Couldn’t help myself with that one. No, it is not a call to walk the streets unfettered by coverings of the groin. Nor is it a free plug for the whale movie.
Free Will is apparently something that occupies an enormous amount of global philosophical pondering-time. And so it should.
Are our actions (pre)determined or do we exercise some form of free will?
It is a very good question, actually. The Big 3 religions (Islam, Judaism and Christianity) all try one way or another to convince the world that there is a big, benevolent God at work and that this deity is powerful and interested enough to know all that was, all that is and all that will be, as well as being the director of all those all’s (i’m going to call that “determinism”). The problem is that the vagaries of the human condition do not lend themselves to the thought that anyone is really in control. Hence, theologians have introduced the concept of “Free Will”, which helps get God off the hook for being responsible for all the inappropriate things that we do and all of the nasty bits that happen to we mere mortals.
i am being terribly superficial in these comments but that is important if we are going to have any hope of keeping me on track with what i am thinking. (apart from a small aside about the free will and God business… it is a fairly circular argument to suggest that a God gives humans free will and allows them to decide how to operate within and treat the created world, and if it is not circular then it is a particularly horrible form of operating your creation).
You see, it is free will that either provides us with an ability to have any control over our thoughts or actions or our actions are predetermined by some process or force.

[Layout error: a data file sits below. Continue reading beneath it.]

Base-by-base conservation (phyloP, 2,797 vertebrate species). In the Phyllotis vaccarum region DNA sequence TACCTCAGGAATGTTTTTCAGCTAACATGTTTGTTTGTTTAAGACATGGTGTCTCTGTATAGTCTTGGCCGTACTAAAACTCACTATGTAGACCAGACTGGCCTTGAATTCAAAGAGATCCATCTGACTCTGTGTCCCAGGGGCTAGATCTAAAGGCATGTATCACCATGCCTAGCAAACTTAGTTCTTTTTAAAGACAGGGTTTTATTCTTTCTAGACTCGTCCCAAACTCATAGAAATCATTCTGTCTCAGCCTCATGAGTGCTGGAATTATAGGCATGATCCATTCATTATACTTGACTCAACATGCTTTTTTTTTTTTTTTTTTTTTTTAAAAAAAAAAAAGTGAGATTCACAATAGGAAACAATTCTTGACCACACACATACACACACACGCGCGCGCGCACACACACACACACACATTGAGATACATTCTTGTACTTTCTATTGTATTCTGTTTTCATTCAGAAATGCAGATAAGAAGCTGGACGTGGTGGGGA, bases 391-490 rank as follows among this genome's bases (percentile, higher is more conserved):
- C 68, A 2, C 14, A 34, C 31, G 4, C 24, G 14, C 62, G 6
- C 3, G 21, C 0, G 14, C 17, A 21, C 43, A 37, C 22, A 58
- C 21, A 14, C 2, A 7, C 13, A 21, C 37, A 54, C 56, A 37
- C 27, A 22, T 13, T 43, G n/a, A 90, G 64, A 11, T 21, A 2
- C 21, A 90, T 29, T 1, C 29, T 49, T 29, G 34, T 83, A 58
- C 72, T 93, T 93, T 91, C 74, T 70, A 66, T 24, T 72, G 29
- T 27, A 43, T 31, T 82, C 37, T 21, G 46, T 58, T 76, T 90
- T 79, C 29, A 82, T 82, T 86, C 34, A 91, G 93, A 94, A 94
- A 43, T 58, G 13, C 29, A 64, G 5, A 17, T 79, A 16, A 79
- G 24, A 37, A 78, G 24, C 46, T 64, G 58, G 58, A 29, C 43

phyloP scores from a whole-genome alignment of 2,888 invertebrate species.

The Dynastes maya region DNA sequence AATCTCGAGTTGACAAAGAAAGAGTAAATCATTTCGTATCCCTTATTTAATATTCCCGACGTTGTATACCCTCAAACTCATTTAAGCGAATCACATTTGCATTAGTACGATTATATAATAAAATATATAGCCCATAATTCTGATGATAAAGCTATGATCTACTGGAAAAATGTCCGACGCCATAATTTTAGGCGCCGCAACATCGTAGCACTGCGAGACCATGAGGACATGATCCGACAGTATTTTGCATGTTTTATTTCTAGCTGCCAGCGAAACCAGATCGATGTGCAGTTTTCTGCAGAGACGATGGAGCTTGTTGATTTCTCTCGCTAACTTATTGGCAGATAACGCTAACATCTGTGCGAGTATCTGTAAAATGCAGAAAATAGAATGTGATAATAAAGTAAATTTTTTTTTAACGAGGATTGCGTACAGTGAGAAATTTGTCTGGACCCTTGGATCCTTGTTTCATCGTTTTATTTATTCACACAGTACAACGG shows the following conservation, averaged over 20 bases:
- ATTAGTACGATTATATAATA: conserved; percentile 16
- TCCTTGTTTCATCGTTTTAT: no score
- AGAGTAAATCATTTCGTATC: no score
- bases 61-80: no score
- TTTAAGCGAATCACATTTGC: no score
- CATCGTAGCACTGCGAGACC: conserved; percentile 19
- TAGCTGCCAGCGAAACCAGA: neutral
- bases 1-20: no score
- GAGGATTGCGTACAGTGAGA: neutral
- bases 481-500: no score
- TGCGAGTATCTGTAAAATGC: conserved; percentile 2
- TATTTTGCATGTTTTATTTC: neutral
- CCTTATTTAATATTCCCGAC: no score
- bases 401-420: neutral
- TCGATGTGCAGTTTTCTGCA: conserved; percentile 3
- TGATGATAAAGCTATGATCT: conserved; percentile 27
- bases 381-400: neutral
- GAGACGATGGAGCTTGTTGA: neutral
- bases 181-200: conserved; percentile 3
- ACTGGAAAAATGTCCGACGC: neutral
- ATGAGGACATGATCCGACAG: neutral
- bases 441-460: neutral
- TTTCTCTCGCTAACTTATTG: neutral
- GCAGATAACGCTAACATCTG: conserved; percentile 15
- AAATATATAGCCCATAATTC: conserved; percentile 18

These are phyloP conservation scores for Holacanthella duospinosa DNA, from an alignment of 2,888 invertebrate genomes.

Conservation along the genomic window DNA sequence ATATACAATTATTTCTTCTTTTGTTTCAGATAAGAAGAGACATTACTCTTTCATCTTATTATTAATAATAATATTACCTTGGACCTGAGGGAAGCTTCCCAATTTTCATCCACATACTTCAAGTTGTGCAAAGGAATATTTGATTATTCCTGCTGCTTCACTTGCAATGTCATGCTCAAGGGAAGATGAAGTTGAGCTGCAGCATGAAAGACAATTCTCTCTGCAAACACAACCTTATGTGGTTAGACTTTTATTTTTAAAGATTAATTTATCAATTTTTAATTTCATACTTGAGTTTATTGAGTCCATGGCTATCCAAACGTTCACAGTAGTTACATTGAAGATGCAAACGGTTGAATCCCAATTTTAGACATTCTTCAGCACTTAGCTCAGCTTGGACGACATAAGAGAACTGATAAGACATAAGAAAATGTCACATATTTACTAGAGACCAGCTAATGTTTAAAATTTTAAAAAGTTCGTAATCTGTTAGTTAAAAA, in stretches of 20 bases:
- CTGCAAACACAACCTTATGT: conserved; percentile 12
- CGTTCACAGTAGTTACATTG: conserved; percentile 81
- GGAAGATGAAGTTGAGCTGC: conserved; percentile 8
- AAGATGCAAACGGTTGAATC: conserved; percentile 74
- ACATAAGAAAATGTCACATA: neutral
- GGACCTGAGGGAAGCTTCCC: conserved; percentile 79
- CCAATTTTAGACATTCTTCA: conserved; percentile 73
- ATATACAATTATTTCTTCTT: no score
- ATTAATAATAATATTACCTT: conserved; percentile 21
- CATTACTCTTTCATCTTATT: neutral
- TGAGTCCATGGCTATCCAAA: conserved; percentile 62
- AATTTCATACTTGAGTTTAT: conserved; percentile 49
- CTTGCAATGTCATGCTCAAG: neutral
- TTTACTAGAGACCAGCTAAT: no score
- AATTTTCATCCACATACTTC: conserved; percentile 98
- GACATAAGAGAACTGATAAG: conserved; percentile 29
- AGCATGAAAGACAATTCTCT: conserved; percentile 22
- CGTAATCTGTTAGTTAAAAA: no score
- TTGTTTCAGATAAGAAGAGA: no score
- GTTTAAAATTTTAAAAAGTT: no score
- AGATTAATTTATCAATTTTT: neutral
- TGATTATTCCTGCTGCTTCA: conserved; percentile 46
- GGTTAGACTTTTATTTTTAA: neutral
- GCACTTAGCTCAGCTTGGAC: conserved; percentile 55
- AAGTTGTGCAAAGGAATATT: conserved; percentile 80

We do not need a deity to find some form of predetermination. Here is a small sample of the kind of things that could determine our thoughts or actions:
- Being born. The birth process is a fairly torrid time, and would bring with it our earliest (ex-womb) action/reaction reflexes. We do/don’t like cold, wet, hot, closeness, rough clothing, soft textures. Our reactions are fairly basic but we already are adding to the pre-set list of triggers for determining how we act in set circumstances. Childhood experiences. Colours, smells, touch, tastes, fears, happiness and excitement all build an experience bank of input combined with actions/reactions. This is compounded by memory and perception. All is not what it seems in the world and what we think we see or remember may not correspond with what the actual set of circumstances are. Society will impose its list of do’s and do not’s upon us. Customs and expectations will be learned, taught or inflicted.
- Language will straightjacket our thinking, imposing yet more guidelines on how we perceive the world and our ability to interpret our place in it.
- Gender will mix with all of the previous points to bring about yet more “obligatory” perspectives and thought/activity standards.
- The need to comply with society requirements to obtain sufficient basic living needs (in our society money and all that it brings, status, friendship and love) will further narrow our thought/activity options. The human need for entertainment of the mind drives us to seek activities that are inevitably structured or designed by someone or something else. Again, we are not “deciding” here, we are simply participating.
The list just gets bigger.